A number of studies indicate that the El Niño-Southern Oscillation (ENSO) explains 30 - 40% of the year-to-year variability of Australia’s climate, particularly rainfall. The Southern Oscillation Index (SOI) is a well-established measure of this phenomenon. El Niño events are associated with below-normal rainfall and often drought over much of northern and eastern Australia. They generally occur every two to seven years and are generally followed by La Niña events, which are associated with higher rainfall. Changes in the timing of these events may be indicative of longer term changes in climate which may have significant impacts on biodiversity.
  • A-02 Rainfall trends - annual mean rainfall 
    Australia is the driest inhabited continent on earth. Its interior has one of the lowest rainfalls in the world and about three-quarters of the land is arid or semi-arid. Rainfall trends are important from an environmental and an economic perspective. For thousands of years, Australia has experienced strong year-to-year variations in rainfall. These natural variations and any more extreme variations or changes in the normal scope of variation that may result from anthropogenic climate change are important indicators for the pressure of this change on biodiversity.
  • A-03 Rainfall extremes - inter-annual variations in annual extreme rainfall 
    Australia is the driest inhabited continent on earth. Its interior has one of the lowest rainfalls in the world and about three-quarters of the land is arid or semi-arid. Rainfall trends are important from an environmental and an economic perspective. For thousands of years, Australia has experienced strong year-to-year variations in rainfall. These natural variations and any more extreme variations or changes in the normal scope of variation that may result from anthropogenic climate change are important indicators for the pressure of this change on biodiversity.
  • A-04 Temperature trends - annual mean temperature anomalies 
    Trends in temperatures are an indicator of climate variability and change that in turn will have an impact on biodiversity.
  • A-05 Temperature extremes - percentage area of extreme annual mean temperatures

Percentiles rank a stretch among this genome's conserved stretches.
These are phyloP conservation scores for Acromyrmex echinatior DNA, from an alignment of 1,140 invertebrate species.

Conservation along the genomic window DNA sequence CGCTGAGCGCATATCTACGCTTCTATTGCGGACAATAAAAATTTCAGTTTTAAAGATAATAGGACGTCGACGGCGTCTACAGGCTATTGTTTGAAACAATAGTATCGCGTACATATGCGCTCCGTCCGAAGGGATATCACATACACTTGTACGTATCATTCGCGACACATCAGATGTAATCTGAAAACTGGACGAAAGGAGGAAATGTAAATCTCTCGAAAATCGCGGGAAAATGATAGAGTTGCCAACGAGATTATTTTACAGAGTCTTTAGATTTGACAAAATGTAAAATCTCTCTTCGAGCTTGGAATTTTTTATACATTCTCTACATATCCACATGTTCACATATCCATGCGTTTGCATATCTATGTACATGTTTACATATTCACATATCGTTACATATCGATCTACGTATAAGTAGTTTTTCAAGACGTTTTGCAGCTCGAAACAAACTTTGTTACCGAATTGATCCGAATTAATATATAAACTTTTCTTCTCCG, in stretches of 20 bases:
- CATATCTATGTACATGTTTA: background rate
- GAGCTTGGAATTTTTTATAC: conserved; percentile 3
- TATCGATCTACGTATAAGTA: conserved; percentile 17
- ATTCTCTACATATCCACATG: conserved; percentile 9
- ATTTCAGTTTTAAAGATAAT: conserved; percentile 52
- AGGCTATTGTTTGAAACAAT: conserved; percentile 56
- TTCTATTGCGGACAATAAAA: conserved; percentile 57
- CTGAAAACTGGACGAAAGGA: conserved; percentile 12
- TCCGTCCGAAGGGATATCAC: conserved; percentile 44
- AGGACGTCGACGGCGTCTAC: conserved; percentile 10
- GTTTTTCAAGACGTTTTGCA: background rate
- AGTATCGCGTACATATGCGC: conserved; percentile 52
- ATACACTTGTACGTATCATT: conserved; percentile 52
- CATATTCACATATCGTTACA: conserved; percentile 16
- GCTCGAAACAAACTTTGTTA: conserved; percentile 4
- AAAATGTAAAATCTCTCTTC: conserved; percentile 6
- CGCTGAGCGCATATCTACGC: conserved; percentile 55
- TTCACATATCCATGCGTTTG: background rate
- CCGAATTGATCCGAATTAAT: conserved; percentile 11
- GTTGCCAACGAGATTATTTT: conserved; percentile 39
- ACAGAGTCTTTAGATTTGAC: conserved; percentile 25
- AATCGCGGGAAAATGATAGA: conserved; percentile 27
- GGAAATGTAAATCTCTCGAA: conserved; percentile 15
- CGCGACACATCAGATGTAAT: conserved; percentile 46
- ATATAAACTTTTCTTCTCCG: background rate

Trends in temperatures and their spatial distribution are an indicator of climate variability and change, which in turn have an impact on biodiversity.
  • AAT-15 Glacier movement 
    Understanding the coverage and type of vegetation on the non ice area of Heard Island provides insight into the extent of glacial retreat as a result of climate change which may have implications for biodiversity on the Australian mainland.
  • A-36 Rainfall extremes - percentage area experiencing extreme wet and dry conditions 
    Australia is the driest inhabited continent on earth. Its interior has one of the lowest rainfalls in the world and about three-quarters of the land is arid or semi-arid. Rainfall trends are important from an environmental and an economic perspective. For thousands of years, Australia has experienced strong year-to-year variations in rainfall. These natural variations and any more extreme variations or changes in the normal scope of variation that may result from anthropogenic climate change are important indicators for the pressure of this change on biodiversity.
  • A-37 Temperature trends - spatial trend in mean annual temperatures 
    Trends in temperatures and their spatial distribution are an indicator of climate variability and change, which in turn have an impact on the condition of biodiversity.
  • A-41 Greenhouse - climate change projections 
    Climate change projections can assist in the analysis of climatic pressures and climate driven changes to terrestrial, aquatic and marine biodiversity.
  • A-47 Rainfall deficiencies - drought 
    This indicator shows the level of rainfall deficiency for Australia spatially and over time. This gives an indication of the level of drought conditions in Australia; drought being an ongoing factor for Australia’s climate patterns. These natural deficiencies and any more extreme variations or changes in the normal scope of variation that may result from anthropogenic climate change are important indicators for the pressure of this change on biodiversity.
  • AAT-12 Changes in colonies of plants on Heard Island 
    Understanding the coverage and type of vegetation on the non ice area of Heard Island provides insight into the extent of glacial retreat as a result of climate change which may have implications for biodiversity on the Australian mainland.
  • AAT-14 Ice sheet mass balance and sea ice extent 
    The changes in ice sheets, sea ice and fast ice may be indicators of climate change. In addition, the Antarctic ice sheet and sea ice plays a major role in global climate through its influence on heat exchange between ocean and atmosphere, it assists the formation of Antarctic bottom water which sinks to the depths of the ocean subsequently driving global ocean circulation. This indicator therefore had implications for the impacts of climate change on the Australian continent and biodiversity.